|another busy day collecting worms for one ashy thrush...|
|... sitting on a nest for another|
the red-bellied pitta was also present, having been a-miss the past few times we had visited the park. the mangrove blue-flycatchers were busy feeding a brood of 3 demanding fledglings. grey-backed tailorbirds sang noisily from the tangles. common emerald doves and white-eared brown doves flew across the paths. flocks of white-eyes twitted above, moving in large flocks through the canopy.
we were on our way out when a heavy rain poured and we sought shelter at the refreshment and first aid stand where we ran into lmep regular anthony who brought more good news. the red-bellied pittas were also busy with a family of 3 young birds! it looked like the park birds were having a good breeding season!
we decided to take a peek at the spillway and check for rails. the rain had slowed to a light shower and although barred rails called loudly, all we could spot was a single white-breasted waterhen which quickly disappeared into the grass.
as we were watching the bulbuls bathing in the rain, another bird caught our attention. it was sitting quietly with its back to us in a thorny bush, and we had a very bad view. but it would turn its head every now and then and adri was quick to call it. a plaintive cuckoo! it was a great sighting for all of us, a lifer for rob and a bird i could not even remember when i last saw.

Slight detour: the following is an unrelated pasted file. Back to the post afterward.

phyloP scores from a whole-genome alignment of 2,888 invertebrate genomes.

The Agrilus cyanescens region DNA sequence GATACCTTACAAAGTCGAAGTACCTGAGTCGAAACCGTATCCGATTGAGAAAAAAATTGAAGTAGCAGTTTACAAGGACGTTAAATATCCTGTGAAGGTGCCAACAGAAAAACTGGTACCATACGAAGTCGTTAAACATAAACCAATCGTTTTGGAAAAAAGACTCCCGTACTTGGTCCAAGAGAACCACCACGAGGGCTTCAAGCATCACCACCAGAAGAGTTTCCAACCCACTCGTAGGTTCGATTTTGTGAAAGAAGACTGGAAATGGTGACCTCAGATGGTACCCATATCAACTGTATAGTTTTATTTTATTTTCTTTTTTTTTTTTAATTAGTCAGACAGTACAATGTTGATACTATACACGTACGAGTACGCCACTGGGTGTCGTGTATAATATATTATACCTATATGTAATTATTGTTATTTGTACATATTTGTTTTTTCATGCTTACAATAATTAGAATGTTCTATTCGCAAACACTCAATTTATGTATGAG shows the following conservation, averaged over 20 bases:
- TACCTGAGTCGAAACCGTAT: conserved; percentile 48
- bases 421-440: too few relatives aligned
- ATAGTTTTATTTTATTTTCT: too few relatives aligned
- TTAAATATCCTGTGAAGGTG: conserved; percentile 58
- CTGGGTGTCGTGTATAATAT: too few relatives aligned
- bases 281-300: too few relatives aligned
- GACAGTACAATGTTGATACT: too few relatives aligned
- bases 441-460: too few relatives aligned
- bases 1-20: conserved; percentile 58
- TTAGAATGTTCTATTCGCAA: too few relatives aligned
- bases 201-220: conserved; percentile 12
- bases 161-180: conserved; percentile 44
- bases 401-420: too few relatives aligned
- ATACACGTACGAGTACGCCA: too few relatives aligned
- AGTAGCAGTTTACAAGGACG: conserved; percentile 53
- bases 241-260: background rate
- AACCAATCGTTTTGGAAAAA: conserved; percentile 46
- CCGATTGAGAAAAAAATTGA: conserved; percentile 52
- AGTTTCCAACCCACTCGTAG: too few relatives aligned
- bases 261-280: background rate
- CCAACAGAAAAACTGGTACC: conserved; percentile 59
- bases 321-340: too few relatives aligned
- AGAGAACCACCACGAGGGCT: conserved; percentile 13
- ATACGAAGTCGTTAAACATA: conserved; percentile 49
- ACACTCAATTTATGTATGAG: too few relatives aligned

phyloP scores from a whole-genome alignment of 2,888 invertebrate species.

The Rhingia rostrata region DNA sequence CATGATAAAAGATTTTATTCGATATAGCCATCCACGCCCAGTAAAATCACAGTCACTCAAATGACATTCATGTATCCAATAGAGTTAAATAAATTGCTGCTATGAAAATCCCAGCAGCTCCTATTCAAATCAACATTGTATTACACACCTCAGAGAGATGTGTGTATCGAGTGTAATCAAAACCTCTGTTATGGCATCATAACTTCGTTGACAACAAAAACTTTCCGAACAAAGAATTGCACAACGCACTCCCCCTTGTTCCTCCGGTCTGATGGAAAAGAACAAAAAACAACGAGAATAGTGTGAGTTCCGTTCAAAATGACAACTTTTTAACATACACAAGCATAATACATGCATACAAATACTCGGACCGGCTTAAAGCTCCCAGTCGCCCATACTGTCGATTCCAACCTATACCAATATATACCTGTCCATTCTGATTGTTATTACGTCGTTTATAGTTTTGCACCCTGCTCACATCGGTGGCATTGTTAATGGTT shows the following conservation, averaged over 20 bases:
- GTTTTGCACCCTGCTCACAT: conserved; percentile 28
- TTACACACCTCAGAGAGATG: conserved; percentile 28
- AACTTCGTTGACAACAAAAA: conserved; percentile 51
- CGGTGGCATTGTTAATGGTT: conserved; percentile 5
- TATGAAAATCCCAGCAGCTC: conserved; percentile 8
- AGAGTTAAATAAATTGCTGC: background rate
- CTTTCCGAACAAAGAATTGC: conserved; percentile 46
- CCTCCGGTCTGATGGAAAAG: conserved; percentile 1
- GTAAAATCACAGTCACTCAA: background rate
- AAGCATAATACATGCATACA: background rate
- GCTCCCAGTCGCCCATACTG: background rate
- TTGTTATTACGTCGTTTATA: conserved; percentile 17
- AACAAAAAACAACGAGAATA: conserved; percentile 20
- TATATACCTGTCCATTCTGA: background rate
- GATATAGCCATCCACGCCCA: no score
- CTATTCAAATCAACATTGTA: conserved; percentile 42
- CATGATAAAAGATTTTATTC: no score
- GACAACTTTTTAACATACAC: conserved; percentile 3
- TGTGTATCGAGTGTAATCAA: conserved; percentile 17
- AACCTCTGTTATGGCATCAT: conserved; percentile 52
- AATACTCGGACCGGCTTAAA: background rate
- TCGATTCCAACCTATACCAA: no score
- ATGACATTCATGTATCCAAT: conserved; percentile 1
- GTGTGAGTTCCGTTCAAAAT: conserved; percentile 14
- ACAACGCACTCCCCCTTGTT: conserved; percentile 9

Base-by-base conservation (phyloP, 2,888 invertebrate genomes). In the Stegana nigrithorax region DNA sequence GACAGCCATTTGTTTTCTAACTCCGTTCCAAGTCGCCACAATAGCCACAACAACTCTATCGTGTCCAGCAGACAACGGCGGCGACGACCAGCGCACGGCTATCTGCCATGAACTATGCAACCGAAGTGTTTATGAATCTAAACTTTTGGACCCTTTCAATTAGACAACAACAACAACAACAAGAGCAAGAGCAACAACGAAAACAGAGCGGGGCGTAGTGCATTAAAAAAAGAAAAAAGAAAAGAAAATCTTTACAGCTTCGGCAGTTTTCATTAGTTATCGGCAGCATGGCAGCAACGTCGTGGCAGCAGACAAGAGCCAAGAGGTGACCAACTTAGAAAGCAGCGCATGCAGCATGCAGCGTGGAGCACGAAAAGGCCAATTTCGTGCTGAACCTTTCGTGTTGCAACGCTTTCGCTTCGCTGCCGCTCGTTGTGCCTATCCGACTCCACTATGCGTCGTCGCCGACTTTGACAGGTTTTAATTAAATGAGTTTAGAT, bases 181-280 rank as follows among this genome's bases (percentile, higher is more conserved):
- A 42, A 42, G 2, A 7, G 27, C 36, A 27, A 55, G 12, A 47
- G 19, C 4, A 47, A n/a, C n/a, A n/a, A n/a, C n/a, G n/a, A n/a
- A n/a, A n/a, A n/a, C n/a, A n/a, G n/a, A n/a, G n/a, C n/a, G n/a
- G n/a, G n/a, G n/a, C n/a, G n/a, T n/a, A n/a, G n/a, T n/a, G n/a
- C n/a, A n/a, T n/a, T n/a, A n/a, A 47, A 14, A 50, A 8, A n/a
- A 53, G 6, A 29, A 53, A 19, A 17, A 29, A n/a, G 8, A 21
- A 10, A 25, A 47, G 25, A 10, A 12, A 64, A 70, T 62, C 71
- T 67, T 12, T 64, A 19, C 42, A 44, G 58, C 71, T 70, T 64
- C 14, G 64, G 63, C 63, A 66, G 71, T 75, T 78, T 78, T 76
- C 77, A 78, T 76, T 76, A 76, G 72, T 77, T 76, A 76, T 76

|a very wet plaintive cuckoo sitting quietly in the rain|
it finally moved, affording us a better view of its orange-ish eyes and cross-thatch patterned tail. it didn't seem to mind the many bulbuls it was sharing the bush with but got quite excited when a pair of golden-bellied fly-eaters arrived. foster parents? or possible victims for this nest parasite?
|a front view of the plaintive cuckoo... better but still not ideal|
after almost half an hour, it finally moved into the bush out of sight. it was great for me to see this bird again after a long time, it almost felt like a lifer all over again!